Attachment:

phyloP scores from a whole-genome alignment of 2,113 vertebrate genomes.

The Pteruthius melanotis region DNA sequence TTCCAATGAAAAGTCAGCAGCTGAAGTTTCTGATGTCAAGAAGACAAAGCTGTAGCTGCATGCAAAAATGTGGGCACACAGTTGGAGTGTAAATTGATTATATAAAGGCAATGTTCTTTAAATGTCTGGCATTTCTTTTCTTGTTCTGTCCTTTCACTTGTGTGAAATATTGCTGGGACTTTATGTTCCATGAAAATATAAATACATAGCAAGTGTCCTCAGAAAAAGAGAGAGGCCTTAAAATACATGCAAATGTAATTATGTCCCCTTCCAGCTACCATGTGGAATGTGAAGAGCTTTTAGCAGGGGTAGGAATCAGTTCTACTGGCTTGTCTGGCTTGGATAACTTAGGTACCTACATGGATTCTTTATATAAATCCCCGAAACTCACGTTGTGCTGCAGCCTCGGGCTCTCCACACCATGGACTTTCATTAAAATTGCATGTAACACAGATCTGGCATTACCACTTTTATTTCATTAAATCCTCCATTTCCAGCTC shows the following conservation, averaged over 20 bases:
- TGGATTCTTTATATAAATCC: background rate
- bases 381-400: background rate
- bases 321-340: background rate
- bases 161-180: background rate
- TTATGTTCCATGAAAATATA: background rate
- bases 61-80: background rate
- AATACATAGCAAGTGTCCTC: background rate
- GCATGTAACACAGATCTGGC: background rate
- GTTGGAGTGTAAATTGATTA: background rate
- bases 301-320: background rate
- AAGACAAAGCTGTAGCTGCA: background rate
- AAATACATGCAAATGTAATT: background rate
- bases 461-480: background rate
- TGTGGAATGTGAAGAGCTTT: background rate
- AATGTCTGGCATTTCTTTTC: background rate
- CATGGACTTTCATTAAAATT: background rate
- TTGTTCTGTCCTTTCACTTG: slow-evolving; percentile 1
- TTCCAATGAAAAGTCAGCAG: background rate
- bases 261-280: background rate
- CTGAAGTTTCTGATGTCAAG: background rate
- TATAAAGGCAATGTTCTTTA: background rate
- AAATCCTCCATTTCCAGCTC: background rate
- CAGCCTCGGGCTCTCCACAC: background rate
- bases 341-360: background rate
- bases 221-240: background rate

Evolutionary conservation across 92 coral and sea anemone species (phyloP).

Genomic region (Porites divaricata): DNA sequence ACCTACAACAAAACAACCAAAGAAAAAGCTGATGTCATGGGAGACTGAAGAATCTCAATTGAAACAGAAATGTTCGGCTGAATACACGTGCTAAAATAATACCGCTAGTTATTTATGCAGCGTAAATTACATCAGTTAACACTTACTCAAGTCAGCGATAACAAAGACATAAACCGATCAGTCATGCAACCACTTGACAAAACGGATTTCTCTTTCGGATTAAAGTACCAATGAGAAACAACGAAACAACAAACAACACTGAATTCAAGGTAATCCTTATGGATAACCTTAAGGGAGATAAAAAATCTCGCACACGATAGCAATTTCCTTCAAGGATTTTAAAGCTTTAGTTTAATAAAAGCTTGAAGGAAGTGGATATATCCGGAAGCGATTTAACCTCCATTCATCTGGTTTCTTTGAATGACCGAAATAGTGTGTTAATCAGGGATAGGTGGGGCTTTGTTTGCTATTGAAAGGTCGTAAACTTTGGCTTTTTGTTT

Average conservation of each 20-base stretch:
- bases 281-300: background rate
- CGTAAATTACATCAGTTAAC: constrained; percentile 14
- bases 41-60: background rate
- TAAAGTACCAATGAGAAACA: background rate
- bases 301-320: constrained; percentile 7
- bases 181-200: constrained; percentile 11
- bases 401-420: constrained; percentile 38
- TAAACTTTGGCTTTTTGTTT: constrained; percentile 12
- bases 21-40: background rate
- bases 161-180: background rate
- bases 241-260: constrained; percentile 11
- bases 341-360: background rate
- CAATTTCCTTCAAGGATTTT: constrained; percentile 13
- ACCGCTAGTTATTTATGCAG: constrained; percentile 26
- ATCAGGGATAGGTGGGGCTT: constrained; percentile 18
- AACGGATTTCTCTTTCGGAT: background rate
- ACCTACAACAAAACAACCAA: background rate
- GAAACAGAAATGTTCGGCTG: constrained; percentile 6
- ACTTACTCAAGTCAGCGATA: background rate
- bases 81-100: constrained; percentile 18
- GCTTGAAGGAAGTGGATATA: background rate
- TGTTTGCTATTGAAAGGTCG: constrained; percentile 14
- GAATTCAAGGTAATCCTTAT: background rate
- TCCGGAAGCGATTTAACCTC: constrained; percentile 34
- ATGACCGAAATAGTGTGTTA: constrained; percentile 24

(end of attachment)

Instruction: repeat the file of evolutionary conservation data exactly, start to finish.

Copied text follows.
phyloP scores from a whole-genome alignment of 2,113 vertebrate genomes.

The Pteruthius melanotis region DNA sequence TTCCAATGAAAAGTCAGCAGCTGAAGTTTCTGATGTCAAGAAGACAAAGCTGTAGCTGCATGCAAAAATGTGGGCACACAGTTGGAGTGTAAATTGATTATATAAAGGCAATGTTCTTTAAATGTCTGGCATTTCTTTTCTTGTTCTGTCCTTTCACTTGTGTGAAATATTGCTGGGACTTTATGTTCCATGAAAATATAAATACATAGCAAGTGTCCTCAGAAAAAGAGAGAGGCCTTAAAATACATGCAAATGTAATTATGTCCCCTTCCAGCTACCATGTGGAATGTGAAGAGCTTTTAGCAGGGGTAGGAATCAGTTCTACTGGCTTGTCTGGCTTGGATAACTTAGGTACCTACATGGATTCTTTATATAAATCCCCGAAACTCACGTTGTGCTGCAGCCTCGGGCTCTCCACACCATGGACTTTCATTAAAATTGCATGTAACACAGATCTGGCATTACCACTTTTATTTCATTAAATCCTCCATTTCCAGCTC shows the following conservation, averaged over 20 bases:
- TGGATTCTTTATATAAATCC: background rate
- bases 381-400: background rate
- bases 321-340: background rate
- bases 161-180: background rate
- TTATGTTCCATGAAAATATA: background rate
- bases 61-80: background rate
- AATACATAGCAAGTGTCCTC: background rate
- GCATGTAACACAGATCTGGC: background rate
- GTTGGAGTGTAAATTGATTA: background rate
- bases 301-320: background rate
- AAGACAAAGCTGTAGCTGCA: background rate
- AAATACATGCAAATGTAATT: background rate
- bases 461-480: background rate
- TGTGGAATGTGAAGAGCTTT: background rate
- AATGTCTGGCATTTCTTTTC: background rate
- CATGGACTTTCATTAAAATT: background rate
- TTGTTCTGTCCTTTCACTTG: slow-evolving; percentile 1
- TTCCAATGAAAAGTCAGCAG: background rate
- bases 261-280: background rate
- CTGAAGTTTCTGATGTCAAG: background rate
- TATAAAGGCAATGTTCTTTA: background rate
- AAATCCTCCATTTCCAGCTC: background rate
- CAGCCTCGGGCTCTCCACAC: background rate
- bases 341-360: background rate
- bases 221-240: background rate

Evolutionary conservation across 92 coral and sea anemone species (phyloP).

Genomic region (Porites divaricata): DNA sequence ACCTACAACAAAACAACCAAAGAAAAAGCTGATGTCATGGGAGACTGAAGAATCTCAATTGAAACAGAAATGTTCGGCTGAATACACGTGCTAAAATAATACCGCTAGTTATTTATGCAGCGTAAATTACATCAGTTAACACTTACTCAAGTCAGCGATAACAAAGACATAAACCGATCAGTCATGCAACCACTTGACAAAACGGATTTCTCTTTCGGATTAAAGTACCAATGAGAAACAACGAAACAACAAACAACACTGAATTCAAGGTAATCCTTATGGATAACCTTAAGGGAGATAAAAAATCTCGCACACGATAGCAATTTCCTTCAAGGATTTTAAAGCTTTAGTTTAATAAAAGCTTGAAGGAAGTGGATATATCCGGAAGCGATTTAACCTCCATTCATCTGGTTTCTTTGAATGACCGAAATAGTGTGTTAATCAGGGATAGGTGGGGCTTTGTTTGCTATTGAAAGGTCGTAAACTTTGGCTTTTTGTTT

Average conservation of each 20-base stretch:
- bases 281-300: background rate
- CGTAAATTACATCAGTTAAC: constrained; percentile 14
- bases 41-60: background rate
- TAAAGTACCAATGAGAAACA: background rate
- bases 301-320: constrained; percentile 7
- bases 181-200: constrained; percentile 11
- bases 401-420: constrained; percentile 38
- TAAACTTTGGCTTTTTGTTT: constrained; percentile 12
- bases 21-40: background rate
- bases 161-180: background rate
- bases 241-260: constrained; percentile 11
- bases 341-360: background rate
- CAATTTCCTTCAAGGATTTT: constrained; percentile 13
- ACCGCTAGTTATTTATGCAG: constrained; percentile 26
- ATCAGGGATAGGTGGGGCTT: constrained; percentile 18
- AACGGATTTCTCTTTCGGAT: background rate
- ACCTACAACAAAACAACCAA: background rate
- GAAACAGAAATGTTCGGCTG: constrained; percentile 6
- ACTTACTCAAGTCAGCGATA: background rate
- bases 81-100: constrained; percentile 18
- GCTTGAAGGAAGTGGATATA: background rate
- TGTTTGCTATTGAAAGGTCG: constrained; percentile 14
- GAATTCAAGGTAATCCTTAT: background rate
- TCCGGAAGCGATTTAACCTC: constrained; percentile 34
- ATGACCGAAATAGTGTGTTA: constrained; percentile 24